The AMII is a 1-10 scale of how crowded we project that a given market will be during the 2022 election cycle. How do we classify “crowded”? We look at multiple factors, including the size of the DMA, the number of races, how stiff the competition is among the races in that DMA, expected outside or issue group involvement, spillover into competitive districts/states, and geographic location of the market within an already competitive state. So, think of 10 as the most crowded, hottest DMA, and those closer to 1 as cooler markets.
Check out our political spending heat map, layered with AMII values for 15 DMAs, ranging from this election season’s hottest markets to the biggest city metros.
WHAT’S THE CHATTER?
Connections & Conversations
What are the most talked about issues in the news? Below is a visualization that shows the top headlines over the past two weeks from the biggest political news handles such as POLITICO, MSNBC, The Hill, and more. Headlines were analyzed and grouped to show connection points between topics taking place across America.
What This Means
Judging by the size of the conversation (9.2%), women’s rights is still a big part of the landscape as we begin to see the impact of new regulations in a post-Roe world. Brands need to recognize that many consumers have heightened anxiety about healthcare, so an empathetic tone will go a long way.
Both sides are working to reduce inflation (9.1%) in different ways, from student debt relief and energy conservation to lowering shipping and trucking regulations. Brands can enter the conversation by being transparent around their own supply chain and the ways they’re working towards easing inflation.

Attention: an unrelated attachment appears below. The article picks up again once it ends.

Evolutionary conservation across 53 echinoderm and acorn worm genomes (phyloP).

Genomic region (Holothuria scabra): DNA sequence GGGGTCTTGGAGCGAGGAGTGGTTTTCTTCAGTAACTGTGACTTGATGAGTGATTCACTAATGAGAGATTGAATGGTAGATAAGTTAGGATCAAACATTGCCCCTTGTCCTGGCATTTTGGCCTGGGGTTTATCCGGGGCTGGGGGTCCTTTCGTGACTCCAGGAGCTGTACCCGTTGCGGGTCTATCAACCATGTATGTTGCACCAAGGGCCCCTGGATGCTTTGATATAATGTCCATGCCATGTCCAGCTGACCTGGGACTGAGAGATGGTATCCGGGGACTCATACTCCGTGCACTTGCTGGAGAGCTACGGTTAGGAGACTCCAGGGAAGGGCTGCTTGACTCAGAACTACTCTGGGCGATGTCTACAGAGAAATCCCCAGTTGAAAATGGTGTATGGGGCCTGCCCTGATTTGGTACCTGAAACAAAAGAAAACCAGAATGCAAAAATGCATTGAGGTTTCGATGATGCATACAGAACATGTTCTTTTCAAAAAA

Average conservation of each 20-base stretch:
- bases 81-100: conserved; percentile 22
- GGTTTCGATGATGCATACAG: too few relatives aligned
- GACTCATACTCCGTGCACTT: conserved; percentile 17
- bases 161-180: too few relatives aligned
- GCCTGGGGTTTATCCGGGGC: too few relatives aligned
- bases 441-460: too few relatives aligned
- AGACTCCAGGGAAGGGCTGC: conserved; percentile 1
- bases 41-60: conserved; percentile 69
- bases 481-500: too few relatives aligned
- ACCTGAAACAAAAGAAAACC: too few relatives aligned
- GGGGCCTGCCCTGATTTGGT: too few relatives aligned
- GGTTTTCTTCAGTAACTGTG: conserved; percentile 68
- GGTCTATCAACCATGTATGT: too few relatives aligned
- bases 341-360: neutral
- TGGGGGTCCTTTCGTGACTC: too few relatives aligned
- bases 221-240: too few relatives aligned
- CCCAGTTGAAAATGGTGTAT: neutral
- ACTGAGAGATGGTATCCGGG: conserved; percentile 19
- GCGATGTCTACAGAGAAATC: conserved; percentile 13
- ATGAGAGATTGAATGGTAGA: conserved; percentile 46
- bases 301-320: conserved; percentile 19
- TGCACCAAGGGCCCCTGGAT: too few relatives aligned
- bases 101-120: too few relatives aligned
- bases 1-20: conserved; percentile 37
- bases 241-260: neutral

In the weeks before the search, Trump (11%) was fading from the news cycle. The investigation now puts him back in the spotlight as new information comes to light. As the divisive conversation continues, brands will need to understand how to navigate these topics while finding middle ground in order to resonate with a diverse audience set.
National News Trends
What We Know
Broadcast news has seen a decline in national ratings year-over-year. Of the big 3 cable news networks, CNN and MSNBC are seeing double-digit declines, while Fox News has shown a 10% increase in its ratings. Some of this erosion can be attributed to a shift in news viewership to streaming platforms.
What This Means
In this polarizing political climate, viewership trends tend to follow public interest, whether positive or negative. This midterm election year, people are turning to cable news, not only for self-education about issues, but also to help reinforce ideals they already hold about the direction of the country.
NEWS OF THE WEEK
NPR: Maxwell Frost, one of the first Gen Z candidates for Congress, has won his primary
What We Know
Frost’s campaign is based on key progressive issues, including Medicare for All, a Green New Deal, student debt cancellation, and an end to gun violence. Mr. Frost’s win illustrates the political appeal of a young candidate who can tap into the urgency of the political moment.
What This Means
Maxwell Frost’s win brings light to an important theme: interest in politics is increasing among younger audiences. Technology has given Gen Z a louder voice than ever and a platform for their activism. And the industry has taken note – midterm political spending has shifted into streaming services and emerging social platforms like TikTok in order to reach this audience. It will be more important than ever to monitor the conversation amongst younger audiences and to keep them front of mind this election season.